Image Credit: Hubblesite.org
Massive galaxies warp space-time around themselves, bending light rays so that we can see around them. It's a phenomenon known as a "space warp". These warps in space provide a very rare and valuable gravitational lens, and now, astronomers are calling on the general population to aid them in the hunt.
Just a couple weeks ago, on May 8, 2013, the SpaceWarps Project was launched as a way to invite everyday citizens to aid in the detection of space warps.
The SpaceWarps project is a gravitational lens discovery engine consisting of thousands of deep sky objects - like galaxies or clusters of galaxies - which may contain warps. With examples of both true and false gravitational lenses, humans are able to sift through the images and spot the unusual appearance of a space warp with relatively little training.
"Even if individual visitors only spend a few minutes glancing over 40 or so images each, [that is] really helpful to our research - we only need a handful of people to spot something in an image for us to say that it's worth investigating," said Dr. Aprajita Verma, a co-leader of the project from the University of Oxford.
The site gives easy instructions on what a space warp looks like and how to mark potential candidates on each image. After you have made your selections, you will then have a chance to discuss them with other volunteers and experts via an online forum. Citizen participation will assist in creating computer models, and the final collection of space warp candidates. The findings will then be published, allowing both amateur and expert the opportunity to further their studies.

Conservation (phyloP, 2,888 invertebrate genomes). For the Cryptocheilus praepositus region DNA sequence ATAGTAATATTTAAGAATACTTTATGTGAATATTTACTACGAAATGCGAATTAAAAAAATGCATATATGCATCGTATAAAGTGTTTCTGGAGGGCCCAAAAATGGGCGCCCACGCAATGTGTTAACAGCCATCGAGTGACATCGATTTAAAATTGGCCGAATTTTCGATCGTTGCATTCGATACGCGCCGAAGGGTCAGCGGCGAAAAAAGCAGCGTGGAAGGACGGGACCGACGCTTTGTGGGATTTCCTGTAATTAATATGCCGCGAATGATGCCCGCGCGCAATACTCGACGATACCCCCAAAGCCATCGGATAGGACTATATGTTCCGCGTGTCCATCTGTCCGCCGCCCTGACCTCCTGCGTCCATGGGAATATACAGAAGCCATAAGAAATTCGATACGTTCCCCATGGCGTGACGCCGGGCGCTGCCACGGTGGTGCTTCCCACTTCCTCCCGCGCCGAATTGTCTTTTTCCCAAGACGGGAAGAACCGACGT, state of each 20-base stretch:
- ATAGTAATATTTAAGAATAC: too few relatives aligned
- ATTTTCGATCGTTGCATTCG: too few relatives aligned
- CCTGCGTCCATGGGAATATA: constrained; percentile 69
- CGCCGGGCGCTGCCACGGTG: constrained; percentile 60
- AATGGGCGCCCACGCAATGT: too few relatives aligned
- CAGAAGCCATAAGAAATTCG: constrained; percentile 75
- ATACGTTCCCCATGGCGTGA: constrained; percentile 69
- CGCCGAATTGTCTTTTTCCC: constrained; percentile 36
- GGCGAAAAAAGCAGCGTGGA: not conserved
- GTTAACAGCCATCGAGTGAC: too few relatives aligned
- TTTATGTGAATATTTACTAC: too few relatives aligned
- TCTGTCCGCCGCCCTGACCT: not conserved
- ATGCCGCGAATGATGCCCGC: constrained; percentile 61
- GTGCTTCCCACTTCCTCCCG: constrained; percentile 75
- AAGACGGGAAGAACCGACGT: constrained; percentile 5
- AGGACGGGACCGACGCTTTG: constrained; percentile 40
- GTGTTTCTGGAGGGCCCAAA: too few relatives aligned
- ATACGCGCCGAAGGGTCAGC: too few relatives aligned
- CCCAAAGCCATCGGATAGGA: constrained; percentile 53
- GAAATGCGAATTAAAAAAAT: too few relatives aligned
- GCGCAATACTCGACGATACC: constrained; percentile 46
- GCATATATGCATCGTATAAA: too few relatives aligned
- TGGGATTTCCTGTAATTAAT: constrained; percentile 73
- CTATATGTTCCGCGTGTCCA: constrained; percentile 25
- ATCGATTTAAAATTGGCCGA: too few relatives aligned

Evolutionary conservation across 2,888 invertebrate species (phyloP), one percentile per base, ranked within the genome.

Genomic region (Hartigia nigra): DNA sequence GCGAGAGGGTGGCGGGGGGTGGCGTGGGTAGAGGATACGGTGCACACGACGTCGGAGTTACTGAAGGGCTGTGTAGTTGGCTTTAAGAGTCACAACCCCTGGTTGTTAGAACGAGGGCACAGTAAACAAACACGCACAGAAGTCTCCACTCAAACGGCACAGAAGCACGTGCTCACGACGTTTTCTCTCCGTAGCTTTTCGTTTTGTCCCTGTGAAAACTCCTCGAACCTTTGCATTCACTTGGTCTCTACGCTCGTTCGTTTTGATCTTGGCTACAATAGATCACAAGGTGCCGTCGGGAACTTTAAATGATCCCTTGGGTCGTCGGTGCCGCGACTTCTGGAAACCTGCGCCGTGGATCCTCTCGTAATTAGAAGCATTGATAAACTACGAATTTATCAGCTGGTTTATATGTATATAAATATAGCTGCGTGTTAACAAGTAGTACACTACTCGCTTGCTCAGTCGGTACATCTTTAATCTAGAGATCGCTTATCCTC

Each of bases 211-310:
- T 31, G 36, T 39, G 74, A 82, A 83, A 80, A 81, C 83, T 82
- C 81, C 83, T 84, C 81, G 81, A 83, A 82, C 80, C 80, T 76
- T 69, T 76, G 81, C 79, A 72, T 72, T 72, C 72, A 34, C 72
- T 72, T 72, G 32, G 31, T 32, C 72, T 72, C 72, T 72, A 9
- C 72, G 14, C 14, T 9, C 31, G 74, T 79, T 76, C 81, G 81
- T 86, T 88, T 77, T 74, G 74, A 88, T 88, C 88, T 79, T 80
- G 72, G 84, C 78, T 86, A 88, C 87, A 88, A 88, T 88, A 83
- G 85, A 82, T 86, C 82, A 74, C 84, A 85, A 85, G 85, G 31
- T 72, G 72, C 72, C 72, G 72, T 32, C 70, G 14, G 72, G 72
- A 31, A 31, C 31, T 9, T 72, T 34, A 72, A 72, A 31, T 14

See for yourself: visit www.spacewarps.org and see if you can spot any of these unique and ethereal astronomical objects. Even the "armchair astronomer" can enjoy discovering these incredible natural lenses. And, what you find could possibly help unravel the mystery that dark matter plays in galaxy formation.
"Not only do space warps act like lenses, magnifying the distant galaxies behind them, but also the light they distort can be used to weigh them, helping us to figure out how much dark matter they contain and how it's distributed," said Dr. Phil Marshall, co-leader of the project at the University of Oxford.
The initial set of deep space images to be investigated in this project is from the Canada-France-Hawaii Telescope (CFHT) legacy survey.
"We have scanned the images with computer algorithms, but there are likely to be many more space warps that the algorithms have missed," said Dr. Anupreeta More, co-leader of the project at the Kavli Institute for the Physics and Mathematics of the Universe (Kavli IPMU) and the University of Tokyo. "Realistically simulated space warps are dropped into some images to train volunteers to spot them and reassure people that they are on the right track."
But why would astronomers want to share their data with non-scientists?
According to studies, the human brain is far superior to computer algorithms when it comes to recognizing a gravitational lens in a photograph, and non-scientists are just as proficient as an expert in spotting them.
The team describes the project as collaboration between humans and computers - data from the human volunteers will help to train computers to become better space warp spotters.
The Canada-France-Hawaii Telescope legacy survey isn't the only group who will benefit from the Space Warps project. Other surveys will also use the information gathered by the experiment, such as the Dark Energy Survey led by the United States and the Hyper Suprime-Cam survey led by Japan.
Future large area surveys such as with Large Synoptic Survey Telescope and Euclid will also feel the affects of the SpaceWarps program, too.
Original Story Source: Kavli IPMU News Release
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